Thursday, April 23, 2015

Chopsticks and Fulcrums: The Board Chair/CEO Relationship

“The board chair-CEO relationship is like a pair of chopsticks,” writes Michael Naufal. “One is much more effective with the support of the other.”

Mary Hiland writing in the Journal for Nonprofit Management says that “board chairs and executive directors comprise the key leadership fulcrum of nonprofit organizations.”

So…here’s today’s $64,000 question: “How much time have these two key people in your ministry invested in enriching this critical relationship?” Have you read a book or article together, attended a governance workshop together, or consulted with other board chair/CEO dynamic duos?

My friend and mentor, George Duff, served 27 years as the president of the Greater Seattle Chamber of Commerce. He adjusted to a different board chair every year: 27 in all! His wisdom saved me!  I noticed, for example, that one year my analytical board chair would circle all the typos in the board reports. The next year, my expressive board chair would show up unprepared (no advance reading). I quickly became a student of the four social styles and learned how to leverage the ample gifts and strengths of all my board chairs (each uniquely gifted by God).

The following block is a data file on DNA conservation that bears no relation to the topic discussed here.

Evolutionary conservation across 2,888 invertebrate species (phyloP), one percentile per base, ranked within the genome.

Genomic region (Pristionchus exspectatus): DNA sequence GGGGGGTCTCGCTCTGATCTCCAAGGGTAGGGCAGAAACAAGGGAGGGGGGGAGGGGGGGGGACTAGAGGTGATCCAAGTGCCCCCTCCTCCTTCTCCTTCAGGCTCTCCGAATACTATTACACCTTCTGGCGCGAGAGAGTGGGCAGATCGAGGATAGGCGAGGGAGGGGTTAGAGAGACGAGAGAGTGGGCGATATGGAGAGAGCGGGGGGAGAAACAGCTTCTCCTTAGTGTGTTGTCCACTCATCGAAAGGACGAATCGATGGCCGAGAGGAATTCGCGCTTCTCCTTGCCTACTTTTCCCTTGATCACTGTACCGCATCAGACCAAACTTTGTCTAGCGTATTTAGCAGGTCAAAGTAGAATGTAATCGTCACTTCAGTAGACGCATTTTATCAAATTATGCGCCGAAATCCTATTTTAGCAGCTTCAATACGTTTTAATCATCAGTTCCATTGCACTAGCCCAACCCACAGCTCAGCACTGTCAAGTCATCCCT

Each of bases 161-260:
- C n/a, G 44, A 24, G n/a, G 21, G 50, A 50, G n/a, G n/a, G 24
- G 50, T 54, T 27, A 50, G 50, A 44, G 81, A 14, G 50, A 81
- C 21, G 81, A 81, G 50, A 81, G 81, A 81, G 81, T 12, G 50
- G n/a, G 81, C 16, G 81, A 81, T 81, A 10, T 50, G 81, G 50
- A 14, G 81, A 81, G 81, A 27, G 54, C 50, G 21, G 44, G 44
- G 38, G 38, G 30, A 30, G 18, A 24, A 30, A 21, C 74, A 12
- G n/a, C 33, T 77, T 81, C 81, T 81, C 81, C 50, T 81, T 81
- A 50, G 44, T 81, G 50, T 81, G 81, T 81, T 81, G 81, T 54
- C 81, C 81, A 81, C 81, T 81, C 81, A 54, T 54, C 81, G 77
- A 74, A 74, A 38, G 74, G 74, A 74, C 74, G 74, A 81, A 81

One time I observed a boardroom discussion between the CEO and his board when the CEO reported that every time the members elected a new board chair—the CEO’s time crunch worsened. He estimated it required at least 10 percent of his time each year to brief a new board chair—and learn the new chair’s leadership style.

The point today: if ministry effectiveness really does hang on a healthy relationship between the board chair and the CEO (however you label it: chopsticks or fulcrums)—it demands a serious investment of time, prayer and focus. Resources are ample at ECFA, BoardSource, Amazon and Google. (Or check out my Board Bucket page.) Plus, read Rebekah Basinger's blog, Generous Matters. She pointed out the chopsticks and fulcrums references for me.

David McKenna has a Kingdom description for this important partnership. “The board-CEO relationship is the soul of the Christ-centered organization. It connects leaders to followers, communicates vision and mission to the body, and sets the tone for the organization.” (Read more in the ECFAPress book, Stewards of a Sacred Trust: CEO Selection, Transition and Development for Boards of Christ-centered Organizations, by David L. McKenna. By the way, McKenna was the first blogger for this column from January to May 2011 and his blogs are packed with insights.)

QUESTION: How much time are your board chair and CEO investing in supporting each other’s unique but complementary roles—and communicating those roles to the board and the staff?

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